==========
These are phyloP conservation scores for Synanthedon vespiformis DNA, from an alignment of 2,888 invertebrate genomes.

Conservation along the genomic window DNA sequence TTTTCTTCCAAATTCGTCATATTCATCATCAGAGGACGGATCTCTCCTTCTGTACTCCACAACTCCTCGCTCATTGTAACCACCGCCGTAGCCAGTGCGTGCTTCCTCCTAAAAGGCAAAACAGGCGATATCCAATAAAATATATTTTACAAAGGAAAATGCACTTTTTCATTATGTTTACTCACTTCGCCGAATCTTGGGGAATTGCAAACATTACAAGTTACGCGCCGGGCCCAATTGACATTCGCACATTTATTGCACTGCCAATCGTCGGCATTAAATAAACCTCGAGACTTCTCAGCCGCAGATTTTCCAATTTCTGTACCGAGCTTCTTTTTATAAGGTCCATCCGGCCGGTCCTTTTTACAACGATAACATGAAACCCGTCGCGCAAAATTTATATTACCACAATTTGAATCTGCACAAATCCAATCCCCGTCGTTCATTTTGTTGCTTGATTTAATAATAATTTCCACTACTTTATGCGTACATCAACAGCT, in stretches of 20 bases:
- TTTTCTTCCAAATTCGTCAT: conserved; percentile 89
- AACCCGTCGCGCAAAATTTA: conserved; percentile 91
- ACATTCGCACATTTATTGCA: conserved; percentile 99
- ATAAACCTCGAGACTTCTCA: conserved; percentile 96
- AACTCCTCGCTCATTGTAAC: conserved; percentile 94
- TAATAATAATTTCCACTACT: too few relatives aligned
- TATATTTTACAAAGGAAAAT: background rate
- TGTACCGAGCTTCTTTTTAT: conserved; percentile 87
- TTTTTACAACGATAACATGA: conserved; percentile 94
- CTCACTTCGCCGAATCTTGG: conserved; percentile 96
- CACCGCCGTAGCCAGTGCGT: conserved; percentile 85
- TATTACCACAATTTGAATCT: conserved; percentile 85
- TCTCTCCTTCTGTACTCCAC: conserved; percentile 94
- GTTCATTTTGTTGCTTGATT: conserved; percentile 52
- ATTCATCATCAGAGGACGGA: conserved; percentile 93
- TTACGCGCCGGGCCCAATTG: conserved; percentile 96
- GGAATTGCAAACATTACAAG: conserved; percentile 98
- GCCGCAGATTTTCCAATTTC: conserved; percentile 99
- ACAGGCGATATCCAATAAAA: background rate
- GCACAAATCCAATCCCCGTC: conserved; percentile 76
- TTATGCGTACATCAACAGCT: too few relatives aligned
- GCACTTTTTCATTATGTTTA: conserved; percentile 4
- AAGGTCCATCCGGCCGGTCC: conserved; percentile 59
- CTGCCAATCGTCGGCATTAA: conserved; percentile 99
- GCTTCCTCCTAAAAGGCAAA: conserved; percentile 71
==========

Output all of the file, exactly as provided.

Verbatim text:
These are phyloP conservation scores for Synanthedon vespiformis DNA, from an alignment of 2,888 invertebrate genomes.

Conservation along the genomic window DNA sequence TTTTCTTCCAAATTCGTCATATTCATCATCAGAGGACGGATCTCTCCTTCTGTACTCCACAACTCCTCGCTCATTGTAACCACCGCCGTAGCCAGTGCGTGCTTCCTCCTAAAAGGCAAAACAGGCGATATCCAATAAAATATATTTTACAAAGGAAAATGCACTTTTTCATTATGTTTACTCACTTCGCCGAATCTTGGGGAATTGCAAACATTACAAGTTACGCGCCGGGCCCAATTGACATTCGCACATTTATTGCACTGCCAATCGTCGGCATTAAATAAACCTCGAGACTTCTCAGCCGCAGATTTTCCAATTTCTGTACCGAGCTTCTTTTTATAAGGTCCATCCGGCCGGTCCTTTTTACAACGATAACATGAAACCCGTCGCGCAAAATTTATATTACCACAATTTGAATCTGCACAAATCCAATCCCCGTCGTTCATTTTGTTGCTTGATTTAATAATAATTTCCACTACTTTATGCGTACATCAACAGCT, in stretches of 20 bases:
- TTTTCTTCCAAATTCGTCAT: conserved; percentile 89
- AACCCGTCGCGCAAAATTTA: conserved; percentile 91
- ACATTCGCACATTTATTGCA: conserved; percentile 99
- ATAAACCTCGAGACTTCTCA: conserved; percentile 96
- AACTCCTCGCTCATTGTAAC: conserved; percentile 94
- TAATAATAATTTCCACTACT: too few relatives aligned
- TATATTTTACAAAGGAAAAT: background rate
- TGTACCGAGCTTCTTTTTAT: conserved; percentile 87
- TTTTTACAACGATAACATGA: conserved; percentile 94
- CTCACTTCGCCGAATCTTGG: conserved; percentile 96
- CACCGCCGTAGCCAGTGCGT: conserved; percentile 85
- TATTACCACAATTTGAATCT: conserved; percentile 85
- TCTCTCCTTCTGTACTCCAC: conserved; percentile 94
- GTTCATTTTGTTGCTTGATT: conserved; percentile 52
- ATTCATCATCAGAGGACGGA: conserved; percentile 93
- TTACGCGCCGGGCCCAATTG: conserved; percentile 96
- GGAATTGCAAACATTACAAG: conserved; percentile 98
- GCCGCAGATTTTCCAATTTC: conserved; percentile 99
- ACAGGCGATATCCAATAAAA: background rate
- GCACAAATCCAATCCCCGTC: conserved; percentile 76
- TTATGCGTACATCAACAGCT: too few relatives aligned
- GCACTTTTTCATTATGTTTA: conserved; percentile 4
- AAGGTCCATCCGGCCGGTCC: conserved; percentile 59
- CTGCCAATCGTCGGCATTAA: conserved; percentile 99
- GCTTCCTCCTAAAAGGCAAA: conserved; percentile 71